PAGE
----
Kevin likes to use a bigger diameter rod depending upon the amperage. So above, say, 80 amps, he’s using a 3/32nd or 1/8″ rod. It also depends upon how big a fillet you want – how big of a weld you want and hole you have to fill. More metal – 1/8″ – bigger weld.
You also have to balance that with the amperage. Using less amperage for thinner base metal means you’re going to have a harder time melting and flowing a larger filler rod. Suddenly, there’s a lot to think about!
Kevin is going to put on his welding helmet and fire up his AHP AlphaTIG 200X. He’s going to set the amperage at 55 amps to weld some 16 gauge steel, weld with an 1/8″ filler rod, then weld with some 1/16″ without changing the amperage, just to show you the difference the size of the rod makes.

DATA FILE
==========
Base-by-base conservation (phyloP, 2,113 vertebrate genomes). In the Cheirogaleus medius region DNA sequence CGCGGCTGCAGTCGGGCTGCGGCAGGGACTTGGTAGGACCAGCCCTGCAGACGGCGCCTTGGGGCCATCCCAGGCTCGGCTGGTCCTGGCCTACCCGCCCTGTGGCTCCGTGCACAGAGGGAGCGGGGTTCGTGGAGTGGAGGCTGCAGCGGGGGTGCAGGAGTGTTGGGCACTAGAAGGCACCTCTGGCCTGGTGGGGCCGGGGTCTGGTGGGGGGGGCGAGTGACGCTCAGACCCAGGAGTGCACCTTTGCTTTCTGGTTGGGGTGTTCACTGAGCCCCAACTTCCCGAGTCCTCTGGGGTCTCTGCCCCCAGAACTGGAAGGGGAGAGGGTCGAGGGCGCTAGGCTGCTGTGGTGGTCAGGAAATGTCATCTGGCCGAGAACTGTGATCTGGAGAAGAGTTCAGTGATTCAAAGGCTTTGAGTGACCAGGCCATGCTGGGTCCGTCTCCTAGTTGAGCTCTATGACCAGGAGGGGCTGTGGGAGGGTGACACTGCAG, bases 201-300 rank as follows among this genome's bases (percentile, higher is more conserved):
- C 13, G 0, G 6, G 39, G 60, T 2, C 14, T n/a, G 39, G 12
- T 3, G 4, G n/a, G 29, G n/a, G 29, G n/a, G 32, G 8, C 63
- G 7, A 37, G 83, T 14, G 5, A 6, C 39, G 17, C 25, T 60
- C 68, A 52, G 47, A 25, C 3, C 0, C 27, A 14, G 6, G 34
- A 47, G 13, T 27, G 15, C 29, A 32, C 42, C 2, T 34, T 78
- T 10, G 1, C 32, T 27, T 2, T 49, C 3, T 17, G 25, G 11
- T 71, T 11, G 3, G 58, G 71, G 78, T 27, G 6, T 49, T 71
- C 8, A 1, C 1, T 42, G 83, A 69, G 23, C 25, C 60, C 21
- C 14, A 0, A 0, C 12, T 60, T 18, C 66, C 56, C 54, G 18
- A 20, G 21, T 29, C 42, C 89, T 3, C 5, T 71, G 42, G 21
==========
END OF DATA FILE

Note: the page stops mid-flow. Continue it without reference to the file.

He welds with the 1/8″ welding rod, noticing how long it takes for it to melt. The 1/16″ rod works a lot better!
He shows the results. “Richard, you’re absolutely correct, man!” Kevin says. The weld done with the 1/8″ rod shows where it got hot and tried to blow through the steel. Part of the reason is that Kevin had to stay in one place so long to get the large rod to melt. The weld done with 1/16″ rod looks pretty good and went a lot quicker, letting him keep up with the heat, because the rod is smaller.
Thank you, Richard!
Before you wander off, though, why don’t stick around for another moment to see another member of Kevin’s team speak his piece ….